The Higher Council of Public Finance handles the government’s optimistic forecasts

The battle for retirement is accelerating. Days after vigorous mobilization against executive reforms, Labor Minister Olivier Dussopt and Public Service Minister Stanislas Guerini presented the text this Monday in the Council of Ministers. Noting disputes across the region, Olivier Dussopt stated to the press “This pension reform project is different from what we were able to present a few months ago. »

The two ministers sent to the front declared ” determination to convey the text at all costs despite all calls for further action on the part of the unions. They are particularly adamant on the fact that the government will not budge on raising the retirement age to 64, the reform’s most symbolic act and undoubtedly the most condemned measure.

With regard to macroeconomic impacts, the Higher Public Finance Council attached to the Court of Auditors has issued an opinion severe on the amendments to the Social Security Financing Bill (PLFRSS) this Monday, January 23. “”” Given incompleteness information sent to him by the government, the Superior Council unable to assess the medium-term impact of pension reform on public finances, explain jurisdiction.

Regarding the impact study mentioned in several media, the Minister of Full Labor said in the Council of Ministers’ report that it was still a “provisional” version in circulation. Asked by Gallery, the entourage of ministers has not given a time when it will be announced.

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Growth scenarios considered “optimistic” and “high”

The growth forecasts maintained by the government in the bill were deemed “optimistic” by the judges. In a text sent to the Superior Council on Public Finance, Matignon has not changed his 1% growth projection since the presentation of the 2023 financial bill (PLF 2023) presented last September. Rue Cambon experts point out that the consensus of economists (Consensus forecast) is counting on growth of 0.2% this year.

And the Treasury forecast remains “above all the forecasts of the French and international economic institutions. » HCFP considers Bercy’s forecast “underestimating the factors constraining current activity, in particular the high inflation rate and ongoing monetary policy tightening”.

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Inflation: forecast considered “slightly weak”

Regarding the consumer price index, the High Council for Public Finance is considering the government’s forecast “a little weak”. Inflation will increase by an average of 4.2% in 2023 according to the figures included in the PLFRSS. Economists’ consensus, for their part, expects inflation to be 4.8%. As for Banque de France (5.5%), Rexode (5.2%) or OFCE (4.6%), they are betting on higher inflation than the Ministry of Finance. “The ebb and flow of inflation anticipated by the government appears fast,” the HCFP noted.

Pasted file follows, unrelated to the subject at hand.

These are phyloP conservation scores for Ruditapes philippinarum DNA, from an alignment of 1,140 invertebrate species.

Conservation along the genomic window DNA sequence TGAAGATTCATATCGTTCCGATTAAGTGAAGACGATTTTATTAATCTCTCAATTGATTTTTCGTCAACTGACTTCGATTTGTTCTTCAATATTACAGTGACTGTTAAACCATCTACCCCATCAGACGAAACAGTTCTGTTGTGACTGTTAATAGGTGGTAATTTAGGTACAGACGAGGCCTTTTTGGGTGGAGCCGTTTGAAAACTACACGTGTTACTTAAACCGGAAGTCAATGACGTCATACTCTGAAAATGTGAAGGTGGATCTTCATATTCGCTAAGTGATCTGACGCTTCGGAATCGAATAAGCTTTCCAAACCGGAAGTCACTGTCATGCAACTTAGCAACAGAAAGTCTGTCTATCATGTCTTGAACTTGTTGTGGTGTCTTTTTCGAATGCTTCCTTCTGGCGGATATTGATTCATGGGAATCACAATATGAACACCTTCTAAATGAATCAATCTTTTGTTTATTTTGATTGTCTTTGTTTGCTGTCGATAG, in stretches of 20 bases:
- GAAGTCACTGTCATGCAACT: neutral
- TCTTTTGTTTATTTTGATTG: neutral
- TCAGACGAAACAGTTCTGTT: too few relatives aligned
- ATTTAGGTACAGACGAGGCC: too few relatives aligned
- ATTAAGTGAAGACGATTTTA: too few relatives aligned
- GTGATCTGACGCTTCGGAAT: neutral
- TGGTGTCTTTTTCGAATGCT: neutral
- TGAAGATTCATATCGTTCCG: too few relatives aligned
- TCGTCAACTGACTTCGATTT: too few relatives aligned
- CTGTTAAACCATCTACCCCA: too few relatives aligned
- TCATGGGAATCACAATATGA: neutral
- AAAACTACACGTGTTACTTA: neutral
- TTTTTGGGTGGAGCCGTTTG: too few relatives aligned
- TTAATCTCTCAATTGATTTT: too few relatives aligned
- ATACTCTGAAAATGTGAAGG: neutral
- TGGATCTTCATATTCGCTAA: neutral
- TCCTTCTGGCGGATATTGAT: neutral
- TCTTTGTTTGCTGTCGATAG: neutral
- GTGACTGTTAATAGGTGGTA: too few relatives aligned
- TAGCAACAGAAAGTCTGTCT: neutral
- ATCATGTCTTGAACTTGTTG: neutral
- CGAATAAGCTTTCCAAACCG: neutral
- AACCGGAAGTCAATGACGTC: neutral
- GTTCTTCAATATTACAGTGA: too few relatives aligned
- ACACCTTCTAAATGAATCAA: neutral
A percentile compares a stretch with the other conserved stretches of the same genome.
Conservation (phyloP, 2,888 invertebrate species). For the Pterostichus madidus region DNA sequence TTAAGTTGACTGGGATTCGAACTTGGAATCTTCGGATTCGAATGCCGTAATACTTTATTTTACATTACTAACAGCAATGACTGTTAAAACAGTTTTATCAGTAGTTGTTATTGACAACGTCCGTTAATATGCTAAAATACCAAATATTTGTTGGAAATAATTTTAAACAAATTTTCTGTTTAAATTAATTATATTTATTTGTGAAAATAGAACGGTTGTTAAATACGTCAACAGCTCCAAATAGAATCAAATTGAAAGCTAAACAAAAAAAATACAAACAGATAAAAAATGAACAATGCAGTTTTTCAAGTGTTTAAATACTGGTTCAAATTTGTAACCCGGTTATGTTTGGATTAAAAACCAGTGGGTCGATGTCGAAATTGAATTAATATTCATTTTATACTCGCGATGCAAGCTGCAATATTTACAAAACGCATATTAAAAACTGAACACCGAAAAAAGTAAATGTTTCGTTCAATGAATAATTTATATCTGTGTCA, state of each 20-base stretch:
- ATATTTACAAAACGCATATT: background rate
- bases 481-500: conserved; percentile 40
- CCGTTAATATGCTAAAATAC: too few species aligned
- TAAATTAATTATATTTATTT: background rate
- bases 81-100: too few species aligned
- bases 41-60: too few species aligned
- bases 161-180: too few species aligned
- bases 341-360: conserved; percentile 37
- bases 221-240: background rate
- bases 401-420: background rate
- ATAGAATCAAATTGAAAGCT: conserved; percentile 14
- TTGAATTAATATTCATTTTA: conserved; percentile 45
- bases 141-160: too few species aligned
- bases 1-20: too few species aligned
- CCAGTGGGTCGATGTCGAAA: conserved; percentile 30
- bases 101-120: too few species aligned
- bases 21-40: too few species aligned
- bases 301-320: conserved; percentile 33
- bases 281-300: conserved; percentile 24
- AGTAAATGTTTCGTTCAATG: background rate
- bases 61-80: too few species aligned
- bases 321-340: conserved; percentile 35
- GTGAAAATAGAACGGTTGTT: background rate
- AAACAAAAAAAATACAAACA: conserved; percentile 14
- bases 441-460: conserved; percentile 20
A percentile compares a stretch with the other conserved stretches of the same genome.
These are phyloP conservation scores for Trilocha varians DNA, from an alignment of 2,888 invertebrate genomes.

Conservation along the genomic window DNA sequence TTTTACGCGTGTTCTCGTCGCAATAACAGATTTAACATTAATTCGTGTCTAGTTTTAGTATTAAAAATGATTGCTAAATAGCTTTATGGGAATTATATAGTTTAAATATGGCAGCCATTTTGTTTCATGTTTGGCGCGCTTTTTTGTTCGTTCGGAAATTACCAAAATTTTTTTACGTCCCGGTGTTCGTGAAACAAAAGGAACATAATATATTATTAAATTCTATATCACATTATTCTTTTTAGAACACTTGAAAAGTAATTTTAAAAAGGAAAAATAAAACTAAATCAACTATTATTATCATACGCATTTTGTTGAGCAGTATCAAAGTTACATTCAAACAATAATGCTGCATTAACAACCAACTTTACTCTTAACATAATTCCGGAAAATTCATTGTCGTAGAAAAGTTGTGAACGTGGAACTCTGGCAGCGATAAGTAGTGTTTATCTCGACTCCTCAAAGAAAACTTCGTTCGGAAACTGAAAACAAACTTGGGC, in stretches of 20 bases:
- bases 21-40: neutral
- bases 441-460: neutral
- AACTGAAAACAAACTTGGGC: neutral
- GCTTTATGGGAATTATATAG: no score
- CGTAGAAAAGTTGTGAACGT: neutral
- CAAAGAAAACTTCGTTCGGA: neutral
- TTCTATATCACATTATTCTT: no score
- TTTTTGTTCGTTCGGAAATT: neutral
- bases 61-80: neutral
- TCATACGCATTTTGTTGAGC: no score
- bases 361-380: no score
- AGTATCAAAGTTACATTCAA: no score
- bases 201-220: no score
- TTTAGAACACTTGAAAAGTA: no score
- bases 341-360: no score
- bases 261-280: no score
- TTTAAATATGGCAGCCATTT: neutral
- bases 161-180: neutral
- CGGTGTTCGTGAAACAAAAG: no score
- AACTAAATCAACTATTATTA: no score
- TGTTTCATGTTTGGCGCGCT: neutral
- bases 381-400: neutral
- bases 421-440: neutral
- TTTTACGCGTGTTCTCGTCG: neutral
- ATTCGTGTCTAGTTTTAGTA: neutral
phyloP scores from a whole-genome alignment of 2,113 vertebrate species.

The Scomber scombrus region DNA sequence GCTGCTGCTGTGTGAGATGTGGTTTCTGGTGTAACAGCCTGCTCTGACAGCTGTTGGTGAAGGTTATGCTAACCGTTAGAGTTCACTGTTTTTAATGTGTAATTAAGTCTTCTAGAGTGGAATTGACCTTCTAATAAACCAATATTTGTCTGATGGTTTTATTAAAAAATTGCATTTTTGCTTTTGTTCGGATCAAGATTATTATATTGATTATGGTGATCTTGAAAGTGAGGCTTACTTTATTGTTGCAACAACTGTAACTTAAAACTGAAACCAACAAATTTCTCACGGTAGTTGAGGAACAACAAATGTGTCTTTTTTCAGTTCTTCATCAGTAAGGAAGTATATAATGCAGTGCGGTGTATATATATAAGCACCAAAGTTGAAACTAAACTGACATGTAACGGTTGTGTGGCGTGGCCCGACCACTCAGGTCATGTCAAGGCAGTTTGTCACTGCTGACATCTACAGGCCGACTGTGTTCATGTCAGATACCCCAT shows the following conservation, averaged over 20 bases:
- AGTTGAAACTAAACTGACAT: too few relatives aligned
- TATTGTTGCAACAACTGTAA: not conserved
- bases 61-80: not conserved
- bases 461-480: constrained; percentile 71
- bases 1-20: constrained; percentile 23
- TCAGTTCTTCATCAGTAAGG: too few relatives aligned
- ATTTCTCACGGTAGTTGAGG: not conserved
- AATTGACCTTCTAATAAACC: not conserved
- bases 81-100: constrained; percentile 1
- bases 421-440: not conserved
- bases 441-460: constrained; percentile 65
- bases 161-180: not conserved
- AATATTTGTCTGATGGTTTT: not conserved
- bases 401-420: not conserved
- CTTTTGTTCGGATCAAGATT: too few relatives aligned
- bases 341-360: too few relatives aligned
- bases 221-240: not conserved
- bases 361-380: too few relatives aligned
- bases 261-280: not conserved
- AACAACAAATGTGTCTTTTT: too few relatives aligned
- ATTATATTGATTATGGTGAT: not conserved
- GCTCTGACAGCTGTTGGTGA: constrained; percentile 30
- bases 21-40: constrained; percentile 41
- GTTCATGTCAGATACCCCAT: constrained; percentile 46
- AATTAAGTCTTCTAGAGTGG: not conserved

The agency estimates that the transmission of rising producer and import prices to consumer prices will continue to support base inflation, ie without the most volatile prices (fresh produce, petroleum products).

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400 million euros of additional spending by 2023

During a pension reform presentation on January 10, Prime Minister Elisabeth Borne explained that pension reform could generate an additional 17.7 billion in revenue by 2030. “These reforms are aimed at restoring balance to the pension system by 2030. These measures made it possible to generate 18 billion euros. They will make it possible to save money but also to finance other measures such as maintenance of early departures for workers with disabilities, workers with disabilities, “ insisted Olivier Dussopt at the exit of the Council of Ministers.

Also readPensions: reforms could generate 18 billion euros by 2030, government ignores additional costs

In the medium term, the High Council for Public Finance will not make budget forecasts considering the incomplete information provided. As for 2023, the organization predicts that the net cost of the reform will be 400 million euros.

In detail, 50,000 people could delay their retirement this year. This will lead to a reduction in spending of 200 million euros by 2023. At the same time, an increase in minimum contributions (400 million euros), measures for professional hardship and wear and tear (100 million euros), or the financing of the transition between work and retirement ( 100 million euros) would lead to a jump in spending of 600 million euros.

Given the hypothetical entry into force of the reform on September 1 and the enhancement of this reform, the High Council for Public Finance indicated that the pension reform would be carried out in 2023. “negligible impact on the debt ratio. Only beyond this will this impact be significant. »

Under the weight of state spending, France’s public debt continues to grow